Remedy UK, the organisation behind the protest marches against MTAS, has decided it will continue its legal action — despite the latest compromise proposals aimed at ensuring appointments can be made in time for August, when posts become vacant.
Matt Jameson Evans, speaking for the organisation, said they had yet to receive a response from the lawyers at either the MTAS review team or the deaneries to their proposed legal challenge.
He argues the system being proposed is unfair because different candidates are being treated differently.
“That’s no way to launch people’s future career,” he said. “You’ve got people interviewed for the same job months apart. They will have different sorts of interviews, and different interview panels. There is no equity there.”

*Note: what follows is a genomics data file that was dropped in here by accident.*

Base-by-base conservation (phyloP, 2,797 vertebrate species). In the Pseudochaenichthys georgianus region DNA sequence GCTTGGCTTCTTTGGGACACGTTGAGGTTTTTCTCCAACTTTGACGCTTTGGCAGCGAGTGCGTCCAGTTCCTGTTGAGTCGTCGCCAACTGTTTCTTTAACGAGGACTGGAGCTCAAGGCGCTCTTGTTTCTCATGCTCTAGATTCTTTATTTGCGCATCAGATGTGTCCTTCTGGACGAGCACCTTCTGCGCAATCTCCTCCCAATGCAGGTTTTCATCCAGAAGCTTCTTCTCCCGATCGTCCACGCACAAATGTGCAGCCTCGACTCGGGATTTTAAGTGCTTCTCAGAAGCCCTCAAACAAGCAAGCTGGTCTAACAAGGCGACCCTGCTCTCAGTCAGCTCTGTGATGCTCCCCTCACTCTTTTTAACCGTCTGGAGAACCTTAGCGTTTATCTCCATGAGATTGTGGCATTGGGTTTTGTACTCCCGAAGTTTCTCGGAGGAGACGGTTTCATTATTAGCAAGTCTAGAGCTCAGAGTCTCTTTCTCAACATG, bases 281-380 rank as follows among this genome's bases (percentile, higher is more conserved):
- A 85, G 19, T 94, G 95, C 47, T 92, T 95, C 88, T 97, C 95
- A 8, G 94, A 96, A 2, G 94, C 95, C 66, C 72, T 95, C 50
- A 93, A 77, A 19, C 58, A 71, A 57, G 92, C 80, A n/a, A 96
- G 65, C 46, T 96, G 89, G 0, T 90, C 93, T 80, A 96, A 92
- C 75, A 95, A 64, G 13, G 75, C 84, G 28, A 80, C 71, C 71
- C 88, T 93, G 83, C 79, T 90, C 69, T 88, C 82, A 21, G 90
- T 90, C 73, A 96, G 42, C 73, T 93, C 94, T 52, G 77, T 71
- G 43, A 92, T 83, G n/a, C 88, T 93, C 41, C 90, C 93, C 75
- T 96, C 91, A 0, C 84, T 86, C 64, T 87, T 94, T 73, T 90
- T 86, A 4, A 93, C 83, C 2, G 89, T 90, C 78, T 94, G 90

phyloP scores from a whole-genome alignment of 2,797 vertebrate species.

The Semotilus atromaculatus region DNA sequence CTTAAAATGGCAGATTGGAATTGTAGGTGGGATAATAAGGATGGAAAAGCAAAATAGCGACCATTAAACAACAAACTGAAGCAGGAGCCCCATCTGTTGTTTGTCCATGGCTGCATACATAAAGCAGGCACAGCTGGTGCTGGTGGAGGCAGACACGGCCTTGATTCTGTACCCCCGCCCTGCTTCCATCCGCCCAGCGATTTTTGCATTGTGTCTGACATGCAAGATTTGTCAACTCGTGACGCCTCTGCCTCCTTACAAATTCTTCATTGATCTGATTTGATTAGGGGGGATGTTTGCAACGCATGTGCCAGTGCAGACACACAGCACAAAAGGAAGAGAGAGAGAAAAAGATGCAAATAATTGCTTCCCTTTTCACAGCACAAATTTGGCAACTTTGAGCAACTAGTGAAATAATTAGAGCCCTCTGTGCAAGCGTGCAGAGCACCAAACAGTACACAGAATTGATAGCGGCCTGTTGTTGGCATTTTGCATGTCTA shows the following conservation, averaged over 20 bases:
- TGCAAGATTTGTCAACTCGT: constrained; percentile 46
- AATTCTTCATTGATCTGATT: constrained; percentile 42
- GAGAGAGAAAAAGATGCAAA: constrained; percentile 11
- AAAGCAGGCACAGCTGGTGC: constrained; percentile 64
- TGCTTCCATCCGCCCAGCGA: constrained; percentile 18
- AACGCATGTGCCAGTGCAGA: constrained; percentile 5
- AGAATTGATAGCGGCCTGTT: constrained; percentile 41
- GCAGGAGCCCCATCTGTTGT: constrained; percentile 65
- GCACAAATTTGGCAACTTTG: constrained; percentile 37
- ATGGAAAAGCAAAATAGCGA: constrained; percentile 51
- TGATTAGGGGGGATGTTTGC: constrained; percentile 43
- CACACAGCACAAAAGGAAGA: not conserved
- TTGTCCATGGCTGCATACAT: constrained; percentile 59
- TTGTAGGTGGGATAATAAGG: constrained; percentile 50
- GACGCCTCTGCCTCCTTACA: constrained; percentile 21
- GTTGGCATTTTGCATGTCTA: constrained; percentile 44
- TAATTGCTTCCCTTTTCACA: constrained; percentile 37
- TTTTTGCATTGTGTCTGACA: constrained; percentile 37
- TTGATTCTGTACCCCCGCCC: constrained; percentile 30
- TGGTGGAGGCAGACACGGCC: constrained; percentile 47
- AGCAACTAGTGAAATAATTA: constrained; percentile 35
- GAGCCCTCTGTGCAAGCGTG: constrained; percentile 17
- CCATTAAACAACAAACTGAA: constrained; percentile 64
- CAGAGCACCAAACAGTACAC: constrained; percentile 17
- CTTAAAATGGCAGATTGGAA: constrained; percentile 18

He said they would not be challenging the plans to go ahead with appointments to jobs starting in August. But they will suggest that these appointments should merely be temporary ones. “They should be accredited towards training, but be renegotiated for February,” he suggested. Jobs starting in February could be made on the basis of a fairer appointments system, he said.
The firm of lawyers dealing with their case, Leigh Day and Co, are well known for their clinical negligence and human rights work.
Mr Jameson Evans said they would be putting the Remedy UK case forward as an employment issue rather than a human rights one.
He was not prepared to comment on how the legal action was being funded.